There are no reviews for the Macintosh release of this game. You can use the links below to write your own review or read reviews for the other platforms of this game.
||How smart (or dumb) you perceive the game's artificial intelligence to be
||How well the game mechanics work (player controls, game action, interface, etc.)
||The quality of the art, or the quality/speed of the drawing routines
||How much you personally like the game, regardless of other attributes
|Sound / Music
||The quality of the sound effects and/or music composition
|Overall MobyScore (1 vote)
MobyRanks are listed below. You can read here
for more information about MobyRank.
As I warned you at the beginning, I clearly love this game. It is close enough to ELITE (just look at the pseudo-3D radar and the "Narcotics" cargo designation) to be a worthy update for the new millennium, and it has enough new components (background, limit to solar system) to make it stand on its own. The graphics are great, the lighting effects even spectacular. The story is gripping - and even withouth the story line in free mode the game is still immensely gratifying (I even prefer free mode to story). In my opinion, the single-player aspect of Terminus clearly outshines the multiplayer - which is a nice thing, since multiplayer Terminus is excellent. I really love this game and think that if you have anything going for space simulations, you should definitely get it. Now.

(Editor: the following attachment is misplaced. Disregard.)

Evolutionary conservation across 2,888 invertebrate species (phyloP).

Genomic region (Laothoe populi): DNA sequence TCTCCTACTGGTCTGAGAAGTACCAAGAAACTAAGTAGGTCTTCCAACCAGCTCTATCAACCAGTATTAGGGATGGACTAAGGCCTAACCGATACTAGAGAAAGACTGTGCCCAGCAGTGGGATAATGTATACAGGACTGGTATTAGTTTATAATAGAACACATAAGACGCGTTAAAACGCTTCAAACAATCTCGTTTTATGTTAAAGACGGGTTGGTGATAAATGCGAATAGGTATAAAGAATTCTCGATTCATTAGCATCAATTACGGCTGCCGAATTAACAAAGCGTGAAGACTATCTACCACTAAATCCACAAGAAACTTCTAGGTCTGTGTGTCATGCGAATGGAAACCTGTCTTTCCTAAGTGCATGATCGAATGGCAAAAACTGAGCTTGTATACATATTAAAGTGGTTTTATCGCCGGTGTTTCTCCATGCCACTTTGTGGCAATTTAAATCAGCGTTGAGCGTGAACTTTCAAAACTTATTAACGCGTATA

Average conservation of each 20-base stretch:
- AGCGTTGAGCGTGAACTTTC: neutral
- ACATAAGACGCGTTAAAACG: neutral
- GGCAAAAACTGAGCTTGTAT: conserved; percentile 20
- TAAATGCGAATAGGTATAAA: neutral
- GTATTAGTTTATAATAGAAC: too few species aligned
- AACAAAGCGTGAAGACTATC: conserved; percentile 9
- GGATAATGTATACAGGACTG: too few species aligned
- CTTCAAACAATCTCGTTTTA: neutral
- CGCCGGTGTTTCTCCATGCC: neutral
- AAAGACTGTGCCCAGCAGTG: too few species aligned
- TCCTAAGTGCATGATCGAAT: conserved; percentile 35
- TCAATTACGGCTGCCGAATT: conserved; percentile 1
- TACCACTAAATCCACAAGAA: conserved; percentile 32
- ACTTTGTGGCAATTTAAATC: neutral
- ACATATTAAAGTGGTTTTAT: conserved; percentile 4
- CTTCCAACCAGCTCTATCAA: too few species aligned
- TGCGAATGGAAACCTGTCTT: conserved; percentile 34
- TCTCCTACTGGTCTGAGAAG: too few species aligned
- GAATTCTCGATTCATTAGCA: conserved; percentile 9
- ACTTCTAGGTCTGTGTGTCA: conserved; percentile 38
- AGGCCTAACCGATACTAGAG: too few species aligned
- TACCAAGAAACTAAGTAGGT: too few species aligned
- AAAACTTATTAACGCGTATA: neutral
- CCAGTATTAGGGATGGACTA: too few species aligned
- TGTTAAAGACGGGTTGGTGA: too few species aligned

Terminus is an intermittently fantastic game that should appeal to flight-sim jockeys, hardcore sci-fi fans, and anyone who's ever wanted to wield two joysticks. With enough players, the tremendously well-executed multiplayer game can give you the feel of a populated universe. If your fingers have been itching ever since you finally admitted you'd extracted every last bit of fun out of Tie Fighter, Terminus is the game for you.
If you prefer human contact, there’s also a huge multiplay universe, including a communication system that allows players to talk and send messages in real time. The game isn’t perfect. Developed simultaneously for PC, Mac, and Linux platforms, it still sports a few bugs. The game, for example, often insisted on dialing up the multiplay site, even for single play. But hey, bugs can be fixed. And for the claustrophobic, Terminus certainly offers infinite space to swing your elbows.
For every innovation that this title offers, there are numerous obvious cut corners and other shortcomings that invoke visuals of b-movies rather than story-driven independent film. Additionally the game has the poor timing to arrive after a series of space operas of varying quality including X-Beyond the Frontier, Allegiance, Starlancer and Tachyon: The Fringe.
Overall, there are a lot of very good ideas, but the development crew should have tested this interface more before fully implementing it. This potentially great game is merely mediocre due to bad implementation and bizarre design choices.